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Ecumenical group asks Pope’s help in peace efforts

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QUEZON City, Jan. 18, 2015—An ecumenical group wants to bring to the attention of Pope Francis the lack of peace in parts of the country, requesting for his help in inviting local warring factions to return to the negotiating table.

Pope Francis pays the Philippines an apostolic and pastoral visit from Jan. 15 to 19, 2015. (Photo: Carl Castillo)

“[In this regard,] we would like to appeal to Your Holiness if you might reinforce our calls to both parties for them to return to the negotiating table and honor previous agreements to help resolve the roots of the armed conflict and attain a just and lasting peace in the country,” shares Rev. Ephraim S. Fajutagana, Obispo Maximo of the Iglesia Filipina Independiente, who also chairs the National Council of Churches in the Philippines (NCCP), in a statement.

45 years of conflict

According to him, an armed conflict has been raging in the Philippines for 45 years and has affected thousands of lives.

“Our people’s cry for peace is deeply rooted in their daily struggle for survival. A just and lasting peace would mean for us food on the table, just wages and job security, land for the landless and a respect for God’s gift of human dignity,” he says.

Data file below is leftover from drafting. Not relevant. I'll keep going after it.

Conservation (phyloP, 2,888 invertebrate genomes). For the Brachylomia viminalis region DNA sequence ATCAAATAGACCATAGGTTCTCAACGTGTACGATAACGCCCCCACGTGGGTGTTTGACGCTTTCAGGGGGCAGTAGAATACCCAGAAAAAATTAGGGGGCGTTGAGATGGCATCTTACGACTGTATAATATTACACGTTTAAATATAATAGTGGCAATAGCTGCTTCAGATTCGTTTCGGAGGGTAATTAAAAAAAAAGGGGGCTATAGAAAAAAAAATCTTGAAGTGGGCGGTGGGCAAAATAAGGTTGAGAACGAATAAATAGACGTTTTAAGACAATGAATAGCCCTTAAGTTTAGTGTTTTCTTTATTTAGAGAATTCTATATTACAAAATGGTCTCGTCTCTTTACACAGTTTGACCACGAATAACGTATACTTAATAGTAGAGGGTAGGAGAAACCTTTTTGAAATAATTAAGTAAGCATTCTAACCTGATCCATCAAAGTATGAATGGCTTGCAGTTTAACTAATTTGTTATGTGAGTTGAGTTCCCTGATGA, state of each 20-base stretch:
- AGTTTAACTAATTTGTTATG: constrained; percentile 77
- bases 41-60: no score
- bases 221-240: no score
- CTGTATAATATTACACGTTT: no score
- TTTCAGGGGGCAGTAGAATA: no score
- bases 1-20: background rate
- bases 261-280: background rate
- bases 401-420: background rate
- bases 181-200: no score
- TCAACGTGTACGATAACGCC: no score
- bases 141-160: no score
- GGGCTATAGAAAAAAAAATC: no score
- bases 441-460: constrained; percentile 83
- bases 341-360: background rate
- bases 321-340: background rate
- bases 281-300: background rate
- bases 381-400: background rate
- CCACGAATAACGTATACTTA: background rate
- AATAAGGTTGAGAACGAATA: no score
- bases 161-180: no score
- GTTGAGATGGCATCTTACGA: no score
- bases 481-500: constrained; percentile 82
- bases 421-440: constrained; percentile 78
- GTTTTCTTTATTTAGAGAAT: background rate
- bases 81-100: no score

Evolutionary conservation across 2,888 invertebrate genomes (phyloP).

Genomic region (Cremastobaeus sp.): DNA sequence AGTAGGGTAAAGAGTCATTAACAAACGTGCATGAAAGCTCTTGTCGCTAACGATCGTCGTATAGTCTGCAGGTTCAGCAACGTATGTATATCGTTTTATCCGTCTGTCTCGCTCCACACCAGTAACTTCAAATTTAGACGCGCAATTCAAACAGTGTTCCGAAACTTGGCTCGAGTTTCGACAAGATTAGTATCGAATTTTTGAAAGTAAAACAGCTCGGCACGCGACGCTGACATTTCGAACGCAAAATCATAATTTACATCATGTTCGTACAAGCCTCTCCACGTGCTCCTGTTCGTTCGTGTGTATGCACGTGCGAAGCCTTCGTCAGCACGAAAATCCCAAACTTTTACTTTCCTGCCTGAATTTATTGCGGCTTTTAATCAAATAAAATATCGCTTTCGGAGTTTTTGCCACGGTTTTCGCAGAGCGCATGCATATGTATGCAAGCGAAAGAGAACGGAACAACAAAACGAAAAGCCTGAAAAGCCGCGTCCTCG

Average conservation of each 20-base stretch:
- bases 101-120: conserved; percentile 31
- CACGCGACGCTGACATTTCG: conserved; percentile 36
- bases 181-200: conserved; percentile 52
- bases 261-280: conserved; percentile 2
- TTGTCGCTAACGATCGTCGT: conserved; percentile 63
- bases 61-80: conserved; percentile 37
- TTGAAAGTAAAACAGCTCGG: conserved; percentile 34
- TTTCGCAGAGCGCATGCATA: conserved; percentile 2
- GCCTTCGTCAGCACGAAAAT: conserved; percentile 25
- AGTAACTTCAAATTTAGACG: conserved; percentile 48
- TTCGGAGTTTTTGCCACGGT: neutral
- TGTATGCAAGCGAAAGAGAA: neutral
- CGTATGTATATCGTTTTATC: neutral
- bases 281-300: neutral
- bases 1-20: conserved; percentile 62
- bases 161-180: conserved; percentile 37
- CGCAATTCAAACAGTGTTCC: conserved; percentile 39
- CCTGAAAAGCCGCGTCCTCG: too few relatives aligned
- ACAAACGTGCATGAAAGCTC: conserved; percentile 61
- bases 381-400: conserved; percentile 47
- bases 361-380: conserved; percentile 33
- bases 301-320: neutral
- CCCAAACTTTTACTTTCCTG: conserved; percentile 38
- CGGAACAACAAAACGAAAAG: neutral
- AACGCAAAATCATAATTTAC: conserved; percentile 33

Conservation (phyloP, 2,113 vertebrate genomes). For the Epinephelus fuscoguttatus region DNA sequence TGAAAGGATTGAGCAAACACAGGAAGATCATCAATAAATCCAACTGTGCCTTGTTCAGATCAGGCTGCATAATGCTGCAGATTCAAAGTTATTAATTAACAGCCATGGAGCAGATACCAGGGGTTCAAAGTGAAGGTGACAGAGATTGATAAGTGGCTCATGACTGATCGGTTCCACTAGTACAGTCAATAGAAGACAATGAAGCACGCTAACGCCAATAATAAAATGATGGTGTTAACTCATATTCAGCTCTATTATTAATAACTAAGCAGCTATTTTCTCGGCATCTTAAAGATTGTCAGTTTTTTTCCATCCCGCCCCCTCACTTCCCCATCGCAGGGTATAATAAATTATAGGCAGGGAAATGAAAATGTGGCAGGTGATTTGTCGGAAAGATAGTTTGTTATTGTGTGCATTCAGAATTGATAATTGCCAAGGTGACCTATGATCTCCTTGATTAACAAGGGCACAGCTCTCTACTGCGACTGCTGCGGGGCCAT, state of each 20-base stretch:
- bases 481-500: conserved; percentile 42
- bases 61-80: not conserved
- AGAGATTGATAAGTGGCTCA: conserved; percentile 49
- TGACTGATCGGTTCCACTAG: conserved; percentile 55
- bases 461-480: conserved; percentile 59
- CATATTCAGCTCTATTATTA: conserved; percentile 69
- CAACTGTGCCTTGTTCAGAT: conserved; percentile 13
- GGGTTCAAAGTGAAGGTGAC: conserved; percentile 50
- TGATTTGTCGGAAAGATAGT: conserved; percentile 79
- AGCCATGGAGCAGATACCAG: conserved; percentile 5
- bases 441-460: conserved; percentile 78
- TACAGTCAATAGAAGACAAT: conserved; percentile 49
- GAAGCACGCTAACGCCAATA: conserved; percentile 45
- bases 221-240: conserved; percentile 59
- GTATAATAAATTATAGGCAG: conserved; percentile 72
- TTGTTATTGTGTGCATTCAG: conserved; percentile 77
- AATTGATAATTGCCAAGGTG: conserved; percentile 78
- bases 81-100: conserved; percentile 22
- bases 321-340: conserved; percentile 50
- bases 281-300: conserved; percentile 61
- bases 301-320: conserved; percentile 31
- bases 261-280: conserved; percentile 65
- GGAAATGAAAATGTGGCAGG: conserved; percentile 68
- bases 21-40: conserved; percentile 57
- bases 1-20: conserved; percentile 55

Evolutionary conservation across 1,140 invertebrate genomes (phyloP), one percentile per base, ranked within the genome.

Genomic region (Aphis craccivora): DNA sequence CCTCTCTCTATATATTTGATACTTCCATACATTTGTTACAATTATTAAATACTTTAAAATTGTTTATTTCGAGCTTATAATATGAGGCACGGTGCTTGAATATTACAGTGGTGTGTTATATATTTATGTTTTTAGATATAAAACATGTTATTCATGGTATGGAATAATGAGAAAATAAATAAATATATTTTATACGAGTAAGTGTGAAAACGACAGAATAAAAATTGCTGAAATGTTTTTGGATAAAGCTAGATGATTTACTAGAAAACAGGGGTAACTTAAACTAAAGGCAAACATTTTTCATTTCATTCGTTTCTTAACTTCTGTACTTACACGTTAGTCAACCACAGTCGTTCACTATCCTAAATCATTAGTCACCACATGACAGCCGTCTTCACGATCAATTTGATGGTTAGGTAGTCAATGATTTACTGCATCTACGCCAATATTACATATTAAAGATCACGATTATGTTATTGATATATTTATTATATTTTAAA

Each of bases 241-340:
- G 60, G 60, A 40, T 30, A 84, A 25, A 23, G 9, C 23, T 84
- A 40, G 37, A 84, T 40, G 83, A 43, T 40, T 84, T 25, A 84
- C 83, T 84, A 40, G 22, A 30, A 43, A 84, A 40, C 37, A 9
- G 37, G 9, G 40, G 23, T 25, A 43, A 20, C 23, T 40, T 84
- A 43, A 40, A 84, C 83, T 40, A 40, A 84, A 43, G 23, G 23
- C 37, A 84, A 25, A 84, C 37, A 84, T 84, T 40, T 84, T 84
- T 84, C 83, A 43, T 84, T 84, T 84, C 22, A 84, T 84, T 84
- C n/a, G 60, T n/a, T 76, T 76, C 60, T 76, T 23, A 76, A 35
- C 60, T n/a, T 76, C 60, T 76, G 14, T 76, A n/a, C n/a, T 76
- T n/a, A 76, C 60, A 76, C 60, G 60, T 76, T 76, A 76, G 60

NCCP, whose members include mainstream Protestant and non-Roman Catholic churches committed to the Gospel of Jesus Christ and the Gospel call to faithfulness and justice, have been active in calling for a resolution to the armed conflict between the Government of the Philippines (GPH) and the National Democratic Front of the Philippines (NDFP).

Fajutagana explains the formal peace talks between the GPH and the NDFP which resumed earnestly in February 2011, after more than six years of impasse, have been stalled again since June 2011.

Impunity, human rights abuse

“Over recent years, there are many human rights defenders, including clergy and lay people of our member churches who have been extrajudicially killed, disappeared, tortured, imprisoned on trumped up charges and have suffered other forms of abuse,” he notes.

According to Fajutagana, the group hopes that if the Holy Father gets to talk to “those in power in our country”, he would raise the issue of why “advocates of the poor” are subject to human rights abuses and their perpetrators enjoy impunity.

Speaking for NCCP, he also thanks God that the Holy Father has come to the Philippines “with a Gospel heart full of compassion for the poor”.

“We praise God for your humility and faith, and ask God that just as your presence has blessed our nation, that the people of the Philippines may also be God’s blessing to you. Our Council and our member churches will continue to hold Your Holiness in our prayers as you continue to speak truth to power,” he tells the Pope. (Raymond A. Sebastián/CBCP News)


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